Today: variables, decomposition with functions, parameters
Preamble 1 - EarthSea
In with Wizard of EarthSea series .. each thing has its true name.
A magician calls a thing's true name, invoking the things power. Function calls work the same way!
- Last time: while loop
- Saw test, body, zero-iterations
- Today: infinite loop
- The body lines run, but make the test False
- The lines run but never finish
- May get error message: timed out - possible infinite loop
System notices code running for a long time, terminates it eventually
- Click the Bit "stop" button to stop the line hilighting
Like this (Nick demo using Wed functions):
Here's a more subtle bug. What is the problem here?
A: Easy typo to make - without parenthesis, the move function does not happen! Correct is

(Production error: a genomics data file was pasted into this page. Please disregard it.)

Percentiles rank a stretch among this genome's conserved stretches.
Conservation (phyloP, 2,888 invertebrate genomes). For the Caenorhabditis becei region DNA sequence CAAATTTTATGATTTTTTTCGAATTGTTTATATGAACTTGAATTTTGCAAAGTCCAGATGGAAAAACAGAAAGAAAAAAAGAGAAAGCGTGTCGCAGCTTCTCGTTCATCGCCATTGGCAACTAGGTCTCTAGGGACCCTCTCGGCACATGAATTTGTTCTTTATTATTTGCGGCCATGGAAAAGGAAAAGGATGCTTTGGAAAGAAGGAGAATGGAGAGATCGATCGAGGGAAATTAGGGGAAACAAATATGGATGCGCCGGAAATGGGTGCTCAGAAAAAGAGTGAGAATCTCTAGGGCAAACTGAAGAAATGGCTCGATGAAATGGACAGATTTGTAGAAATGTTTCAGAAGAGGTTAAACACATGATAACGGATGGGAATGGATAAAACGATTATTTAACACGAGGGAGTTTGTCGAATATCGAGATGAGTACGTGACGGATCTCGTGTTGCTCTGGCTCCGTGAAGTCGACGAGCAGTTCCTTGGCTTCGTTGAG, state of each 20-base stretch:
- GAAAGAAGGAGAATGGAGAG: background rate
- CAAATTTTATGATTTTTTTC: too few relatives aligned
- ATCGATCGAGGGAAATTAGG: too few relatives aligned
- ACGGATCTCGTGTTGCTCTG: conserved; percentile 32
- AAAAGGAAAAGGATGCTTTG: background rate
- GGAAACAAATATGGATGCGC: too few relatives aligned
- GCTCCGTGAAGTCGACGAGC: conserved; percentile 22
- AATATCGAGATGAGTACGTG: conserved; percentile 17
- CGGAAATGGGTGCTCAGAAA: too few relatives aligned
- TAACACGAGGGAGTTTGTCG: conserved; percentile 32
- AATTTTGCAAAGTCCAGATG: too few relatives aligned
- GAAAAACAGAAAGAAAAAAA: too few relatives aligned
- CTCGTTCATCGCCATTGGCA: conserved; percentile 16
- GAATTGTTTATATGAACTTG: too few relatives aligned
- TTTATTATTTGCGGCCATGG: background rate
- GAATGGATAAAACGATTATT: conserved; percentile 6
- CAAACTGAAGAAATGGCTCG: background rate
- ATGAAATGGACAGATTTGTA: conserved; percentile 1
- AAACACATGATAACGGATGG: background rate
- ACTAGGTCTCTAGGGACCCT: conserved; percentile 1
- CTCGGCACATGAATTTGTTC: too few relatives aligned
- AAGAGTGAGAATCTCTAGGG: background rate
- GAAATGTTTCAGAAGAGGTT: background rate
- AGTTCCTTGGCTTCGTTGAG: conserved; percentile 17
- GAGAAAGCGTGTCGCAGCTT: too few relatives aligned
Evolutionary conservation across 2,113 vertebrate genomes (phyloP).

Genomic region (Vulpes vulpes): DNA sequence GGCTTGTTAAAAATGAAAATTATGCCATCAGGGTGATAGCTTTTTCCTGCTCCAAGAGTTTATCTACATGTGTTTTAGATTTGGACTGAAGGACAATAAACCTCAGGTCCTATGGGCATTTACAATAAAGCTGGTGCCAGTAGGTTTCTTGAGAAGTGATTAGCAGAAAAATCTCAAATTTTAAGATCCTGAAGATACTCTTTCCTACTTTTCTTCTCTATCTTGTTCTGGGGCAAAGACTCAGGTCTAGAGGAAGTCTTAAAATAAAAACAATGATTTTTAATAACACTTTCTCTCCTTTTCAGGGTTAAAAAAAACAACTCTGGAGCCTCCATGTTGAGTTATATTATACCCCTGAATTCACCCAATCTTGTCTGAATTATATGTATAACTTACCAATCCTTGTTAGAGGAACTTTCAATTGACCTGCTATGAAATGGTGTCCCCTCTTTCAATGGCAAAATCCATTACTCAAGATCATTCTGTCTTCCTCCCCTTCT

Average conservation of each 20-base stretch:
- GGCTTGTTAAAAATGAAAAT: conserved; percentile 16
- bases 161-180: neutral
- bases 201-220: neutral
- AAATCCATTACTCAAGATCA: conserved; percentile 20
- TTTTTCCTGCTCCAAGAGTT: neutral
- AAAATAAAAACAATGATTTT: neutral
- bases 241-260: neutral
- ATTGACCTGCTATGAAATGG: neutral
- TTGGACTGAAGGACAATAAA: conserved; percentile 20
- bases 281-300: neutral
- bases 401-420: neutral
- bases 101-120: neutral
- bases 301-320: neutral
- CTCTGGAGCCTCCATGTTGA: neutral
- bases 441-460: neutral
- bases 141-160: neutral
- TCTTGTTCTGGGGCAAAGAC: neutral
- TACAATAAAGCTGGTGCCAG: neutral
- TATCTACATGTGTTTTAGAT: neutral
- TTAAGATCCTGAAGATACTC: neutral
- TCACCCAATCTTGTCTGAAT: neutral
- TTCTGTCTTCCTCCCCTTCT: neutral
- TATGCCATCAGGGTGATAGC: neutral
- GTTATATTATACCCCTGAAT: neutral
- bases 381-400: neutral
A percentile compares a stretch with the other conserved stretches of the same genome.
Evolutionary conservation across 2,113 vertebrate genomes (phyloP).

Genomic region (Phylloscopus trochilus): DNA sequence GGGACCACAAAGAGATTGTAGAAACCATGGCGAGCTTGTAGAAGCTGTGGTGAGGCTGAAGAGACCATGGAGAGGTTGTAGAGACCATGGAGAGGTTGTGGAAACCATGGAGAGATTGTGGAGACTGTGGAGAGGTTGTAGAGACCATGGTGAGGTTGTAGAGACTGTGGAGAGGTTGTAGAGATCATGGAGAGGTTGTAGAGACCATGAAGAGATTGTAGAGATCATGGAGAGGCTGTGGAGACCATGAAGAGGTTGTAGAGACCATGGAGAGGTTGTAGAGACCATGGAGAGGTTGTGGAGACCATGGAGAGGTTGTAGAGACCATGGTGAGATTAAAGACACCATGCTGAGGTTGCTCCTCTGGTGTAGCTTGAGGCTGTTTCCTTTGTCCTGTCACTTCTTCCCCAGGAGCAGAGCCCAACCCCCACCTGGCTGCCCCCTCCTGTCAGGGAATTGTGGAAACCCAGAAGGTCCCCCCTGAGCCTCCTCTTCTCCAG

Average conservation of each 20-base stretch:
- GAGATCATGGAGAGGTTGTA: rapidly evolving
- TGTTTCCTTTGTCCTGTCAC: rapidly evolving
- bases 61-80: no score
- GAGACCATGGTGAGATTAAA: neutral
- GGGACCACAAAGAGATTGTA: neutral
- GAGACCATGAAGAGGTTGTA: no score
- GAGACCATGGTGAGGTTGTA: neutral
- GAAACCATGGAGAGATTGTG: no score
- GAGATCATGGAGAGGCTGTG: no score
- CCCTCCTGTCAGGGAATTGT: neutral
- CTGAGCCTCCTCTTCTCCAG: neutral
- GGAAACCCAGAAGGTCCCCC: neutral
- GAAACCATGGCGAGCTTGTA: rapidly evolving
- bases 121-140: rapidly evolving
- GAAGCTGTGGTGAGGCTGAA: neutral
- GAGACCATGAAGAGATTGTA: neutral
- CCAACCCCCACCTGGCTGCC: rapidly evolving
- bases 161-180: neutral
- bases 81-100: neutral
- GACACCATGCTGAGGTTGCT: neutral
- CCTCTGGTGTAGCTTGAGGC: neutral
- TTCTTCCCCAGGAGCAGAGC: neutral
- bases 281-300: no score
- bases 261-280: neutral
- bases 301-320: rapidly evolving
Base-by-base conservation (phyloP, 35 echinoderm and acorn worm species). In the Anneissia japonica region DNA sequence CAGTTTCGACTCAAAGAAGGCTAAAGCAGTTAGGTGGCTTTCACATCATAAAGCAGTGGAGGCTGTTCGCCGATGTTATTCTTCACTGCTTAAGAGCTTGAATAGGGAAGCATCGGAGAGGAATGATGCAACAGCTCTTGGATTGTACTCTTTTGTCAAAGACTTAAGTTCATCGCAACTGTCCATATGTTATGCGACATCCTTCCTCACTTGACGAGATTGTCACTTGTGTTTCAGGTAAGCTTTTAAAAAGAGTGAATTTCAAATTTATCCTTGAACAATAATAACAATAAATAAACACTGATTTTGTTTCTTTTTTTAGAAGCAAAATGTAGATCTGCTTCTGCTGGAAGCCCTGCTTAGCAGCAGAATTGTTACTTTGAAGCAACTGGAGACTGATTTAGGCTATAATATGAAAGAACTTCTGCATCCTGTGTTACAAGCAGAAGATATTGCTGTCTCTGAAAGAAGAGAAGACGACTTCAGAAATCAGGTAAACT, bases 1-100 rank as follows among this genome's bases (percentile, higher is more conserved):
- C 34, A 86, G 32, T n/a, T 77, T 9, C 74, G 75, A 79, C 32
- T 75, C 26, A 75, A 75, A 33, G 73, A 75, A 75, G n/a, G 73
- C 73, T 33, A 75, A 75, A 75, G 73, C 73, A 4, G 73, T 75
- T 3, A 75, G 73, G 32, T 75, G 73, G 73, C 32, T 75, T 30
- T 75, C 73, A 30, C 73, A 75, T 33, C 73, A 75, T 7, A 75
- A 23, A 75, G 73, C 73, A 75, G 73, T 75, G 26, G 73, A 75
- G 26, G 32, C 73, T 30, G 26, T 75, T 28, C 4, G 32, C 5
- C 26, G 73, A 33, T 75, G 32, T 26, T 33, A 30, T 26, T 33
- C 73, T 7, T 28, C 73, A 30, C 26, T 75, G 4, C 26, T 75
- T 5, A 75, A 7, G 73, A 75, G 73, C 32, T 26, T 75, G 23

How To Call a Function
def many times - defines a function. Note that
each function has a name and body lines of code, like this "go_west" function:
1. Call by noun.verb
To "call" a function means to go run its code. One way to call a function in Python is the "object oriented" form, aka noun.verb. The bit functions look like that, e.g.
bit.left(), here "left" is the name of the function.
2. Call by name
The other way to call a function is just by using its name with parenthesis. For the above function named "go_west", code to call it looks like:
Both of these function-call styles are widely used in Python code.
What Does Function Call Do?
Say the program is running through some lines, which we'll call the "caller" lines. Then the run gets to the following function call line; what happens?
# caller lines